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French billionaires donate to Notre-Dame, but who foots the bill?

Less that two days after the fire that destroyed parts of the Notre-Dame Cathedral in Paris, donors had already pledged 880 million euros to rebuilding efforts.
Less that two days after the fire that destroyed parts of the Notre-Dame Cathedral in Paris, donors had already pledged 880 million euros to rebuilding efforts. Reuters/Benoit Tessier

Wealthy French families have pledged enormous donations to rebuild Paris’s damaged Notre-Dame cathedral, making themselves eligible for tax breaks that would mean hundreds of millions of euros in lost revenue for French public services.


Less than two days after a fire damaged the roof and spire of the Notre-Dame cathedral in Paris, donations for rebuilding efforts had reached 880 million euros, according to President Emmanuel Macron’s cultural heritage envoy.

Of that amount, 500 million was pledged by three of France’s wealthiest families, all owners or main shareholders of the world’s largest luxury goods and cosmetics companies.

The Arnault family, which owns the LVMH luxury conglomerate, pledged 200 million euros, as did the Bettencourt-Meyers family, heirs to the L’Oréal cosmetics fortune.

And the Pinault family, owners of luxury group Kering promised 100 million euros through holding company Artemis.

Other donors among France’s wealthiest people include Martin Bouygues and Marc Ladreit de Lacharrière, who each pledged 10 million euros.

French companies also announced large donations, including oil giant Total (100 million euros), advertising giant Decaux (20 million) as well as Michelin, Capgemeni, Crédit agricole and Vinci.

From abroad, Apple and the European Central Bank pledged contributions to the reconstruction fund.

The Notre Dame after the fire, 16 April 2019
The Notre Dame after the fire, 16 April 2019 AFP

What the law says about tax breaks on donations

Under French fiscal law, these pledges make their donors eligible for deductions in taxes owing to the public coffers.

Individuals donating to reconstruction efforts are eligible to write off 66 percent of amounts of donations in their tax owed, as long as the donation does not exceed 20 percent of their taxable earnings.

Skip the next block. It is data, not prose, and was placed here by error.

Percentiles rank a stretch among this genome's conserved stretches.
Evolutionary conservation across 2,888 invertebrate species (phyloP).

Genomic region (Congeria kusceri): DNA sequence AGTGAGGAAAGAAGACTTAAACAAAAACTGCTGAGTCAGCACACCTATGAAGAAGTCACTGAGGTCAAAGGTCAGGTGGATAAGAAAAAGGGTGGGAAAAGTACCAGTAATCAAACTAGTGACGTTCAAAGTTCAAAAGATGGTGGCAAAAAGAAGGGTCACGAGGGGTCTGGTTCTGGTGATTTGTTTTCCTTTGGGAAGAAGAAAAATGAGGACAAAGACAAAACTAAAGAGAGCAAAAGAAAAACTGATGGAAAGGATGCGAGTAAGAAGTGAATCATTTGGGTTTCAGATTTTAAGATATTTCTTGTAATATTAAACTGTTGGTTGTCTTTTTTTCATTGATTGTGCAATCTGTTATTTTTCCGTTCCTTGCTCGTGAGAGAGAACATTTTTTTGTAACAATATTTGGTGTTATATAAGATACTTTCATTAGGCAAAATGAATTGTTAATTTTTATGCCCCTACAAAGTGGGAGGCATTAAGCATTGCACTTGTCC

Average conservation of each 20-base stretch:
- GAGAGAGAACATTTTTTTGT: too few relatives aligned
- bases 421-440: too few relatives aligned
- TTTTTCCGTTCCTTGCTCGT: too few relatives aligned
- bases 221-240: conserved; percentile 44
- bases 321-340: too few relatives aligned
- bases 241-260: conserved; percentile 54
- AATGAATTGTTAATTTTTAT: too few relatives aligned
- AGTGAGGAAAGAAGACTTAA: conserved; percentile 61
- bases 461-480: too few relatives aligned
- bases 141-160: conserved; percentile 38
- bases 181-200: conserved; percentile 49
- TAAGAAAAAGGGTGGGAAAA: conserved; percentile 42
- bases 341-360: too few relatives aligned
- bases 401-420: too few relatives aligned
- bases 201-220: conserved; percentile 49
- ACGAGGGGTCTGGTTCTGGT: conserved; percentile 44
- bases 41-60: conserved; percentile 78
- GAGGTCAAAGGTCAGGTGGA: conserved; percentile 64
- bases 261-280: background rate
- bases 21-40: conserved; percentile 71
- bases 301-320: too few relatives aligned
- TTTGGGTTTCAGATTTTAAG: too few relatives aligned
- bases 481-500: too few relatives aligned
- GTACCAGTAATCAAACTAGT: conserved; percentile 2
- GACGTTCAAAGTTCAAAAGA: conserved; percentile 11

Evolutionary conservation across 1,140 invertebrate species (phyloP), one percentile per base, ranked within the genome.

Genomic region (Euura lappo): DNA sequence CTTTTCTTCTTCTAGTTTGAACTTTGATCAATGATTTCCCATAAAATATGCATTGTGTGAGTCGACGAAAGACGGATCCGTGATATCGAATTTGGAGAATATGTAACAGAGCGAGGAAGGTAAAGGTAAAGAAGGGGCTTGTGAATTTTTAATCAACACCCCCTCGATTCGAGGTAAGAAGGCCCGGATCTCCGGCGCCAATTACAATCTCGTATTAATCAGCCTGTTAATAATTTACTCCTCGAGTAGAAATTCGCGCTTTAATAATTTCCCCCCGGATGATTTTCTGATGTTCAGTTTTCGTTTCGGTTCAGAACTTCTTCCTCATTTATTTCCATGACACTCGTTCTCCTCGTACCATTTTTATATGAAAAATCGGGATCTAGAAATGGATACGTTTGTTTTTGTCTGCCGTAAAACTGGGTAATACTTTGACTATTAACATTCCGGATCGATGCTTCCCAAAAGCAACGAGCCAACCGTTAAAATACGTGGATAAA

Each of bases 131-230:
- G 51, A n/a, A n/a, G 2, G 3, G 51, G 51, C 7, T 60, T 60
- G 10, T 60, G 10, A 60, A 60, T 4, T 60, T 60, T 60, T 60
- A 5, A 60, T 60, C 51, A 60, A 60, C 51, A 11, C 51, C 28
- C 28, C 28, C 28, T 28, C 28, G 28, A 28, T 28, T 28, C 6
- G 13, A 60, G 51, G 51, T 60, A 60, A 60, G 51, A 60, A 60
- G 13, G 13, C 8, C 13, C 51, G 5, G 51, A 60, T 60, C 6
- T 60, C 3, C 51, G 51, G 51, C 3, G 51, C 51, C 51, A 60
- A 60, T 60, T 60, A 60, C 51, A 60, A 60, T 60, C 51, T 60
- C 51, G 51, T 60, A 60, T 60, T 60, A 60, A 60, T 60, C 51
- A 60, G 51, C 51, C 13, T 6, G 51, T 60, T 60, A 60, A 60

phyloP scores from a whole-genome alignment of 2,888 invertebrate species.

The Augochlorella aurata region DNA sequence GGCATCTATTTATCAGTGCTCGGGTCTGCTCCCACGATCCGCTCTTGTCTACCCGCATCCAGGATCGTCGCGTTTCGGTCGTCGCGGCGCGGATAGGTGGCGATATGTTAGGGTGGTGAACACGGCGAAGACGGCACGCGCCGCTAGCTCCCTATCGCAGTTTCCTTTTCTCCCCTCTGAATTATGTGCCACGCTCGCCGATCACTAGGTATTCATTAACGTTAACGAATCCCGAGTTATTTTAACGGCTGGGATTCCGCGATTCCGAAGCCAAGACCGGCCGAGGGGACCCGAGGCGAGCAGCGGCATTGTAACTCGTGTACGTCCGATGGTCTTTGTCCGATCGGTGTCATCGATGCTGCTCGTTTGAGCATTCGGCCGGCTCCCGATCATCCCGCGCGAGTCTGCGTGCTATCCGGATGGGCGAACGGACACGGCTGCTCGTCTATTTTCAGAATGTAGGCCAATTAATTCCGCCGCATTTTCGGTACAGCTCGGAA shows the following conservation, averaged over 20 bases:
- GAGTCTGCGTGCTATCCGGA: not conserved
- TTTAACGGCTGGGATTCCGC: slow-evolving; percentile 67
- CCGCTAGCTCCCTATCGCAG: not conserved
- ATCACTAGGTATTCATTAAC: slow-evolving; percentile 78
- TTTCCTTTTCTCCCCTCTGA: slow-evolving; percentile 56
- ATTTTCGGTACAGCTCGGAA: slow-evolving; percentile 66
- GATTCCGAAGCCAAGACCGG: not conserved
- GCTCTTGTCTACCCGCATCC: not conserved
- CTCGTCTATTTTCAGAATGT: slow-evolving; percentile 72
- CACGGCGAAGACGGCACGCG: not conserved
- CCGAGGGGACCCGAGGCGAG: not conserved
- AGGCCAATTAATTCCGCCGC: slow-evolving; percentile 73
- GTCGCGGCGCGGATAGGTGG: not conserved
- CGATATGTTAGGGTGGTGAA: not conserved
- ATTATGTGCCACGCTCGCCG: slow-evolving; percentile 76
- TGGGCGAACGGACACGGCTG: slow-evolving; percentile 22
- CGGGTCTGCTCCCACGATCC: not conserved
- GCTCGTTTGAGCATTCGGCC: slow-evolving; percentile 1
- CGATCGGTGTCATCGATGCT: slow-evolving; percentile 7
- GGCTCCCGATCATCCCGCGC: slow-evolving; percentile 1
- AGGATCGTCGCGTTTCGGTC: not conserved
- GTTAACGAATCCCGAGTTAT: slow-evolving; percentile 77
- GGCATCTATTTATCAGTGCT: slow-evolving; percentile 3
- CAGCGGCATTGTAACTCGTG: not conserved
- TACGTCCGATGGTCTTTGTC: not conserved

Companies, including holding companies of the largest donors, would benefit from a 2003 law allowing companies to reduce their taxes owing by 60 percent of the amount of their donations, if those donations do not exceed 0.5 percent of their revenue in France.

When it comes to large conglomerates or industrial groups that routinely post tens of billions of euros in annual revenue, the amounts eligible for tax breaks easily reach into the hundreds of millions of euros.

In a purely hypothetical example, 60 percent tax breaks applied to 500 million euros’ worth of donations would translate to 300 million euros of lost revenue for French public services.

The Compagnons du Devoir, a traditional French craftman's movement, may participate in the reconstruction of the Notre-Dame

‘Billionaires want to pass for heroes’

Some politicians said wealthy donors would do better to protect France’s heritage by paying their taxes, in reference to huge tax breaks available on the donations.

“We can’t make preserving our heritage into a big communications operation like some are doing,” said Manon Aubry, who is heading the European election campaign for the left-wing France Unbowed movement.

“The billionaires want to pass for heroes,” said Green party senator Esther Benbassa. “They would do better to cease avoiding paying taxes.”

Similar remarks came from some of the self-appointed spokespersons of the Yellow Vest movement, which has largely been driven by the perception of a system of laws and policies that benefit a tiny elite at the expense of the majority of the population.

“I want us to return to reality,” said Ingrid Levavasseur, citing “growing anger on social networks” against “big companies that are passive when it comes to social misery but which prove themselves capable of finding a ridiculous amount to money in one night for Notre Dame”.

“It’s good the oligarchy is donating for Notre-Dame. Setting an example with taxes would be better. A good conscience does not hide misery and austerity,” said Benjamin Cauchy, a Yellow Vest protester who is running in European elections with the right-wing sovereignist party Debout La France.

Defence and a renunciation

Some officials defended the donors from such criticisms, however.

The Notre-Dame fire “is a moment of national unity,” retorted Geoffroy Roux de Bézieux, president of the Medef union of business leaders. “The controversies are pathetic.”

“I don’t want us to point the finger at the big donors,” said Christian Estrosi, mayor of the city of Nice and member of the right-wing Les Républicains party. “The big donors are heads of industry, heads of companies, creators of thousands of jobs in our country.”

One major donor, however, announced Wednesday it would renounce the 60 percent tax break on its 100 million euro donation.

“The family will not apply the fiscal advantage eligible to it for this donation,” said a statement issued by the Pinault family’s holding company Artemis.

The statement added the Pinault family believed “there was no question of shifting the burden to French taxpayers.”

It was not immediately clear if other donors would follow their example.

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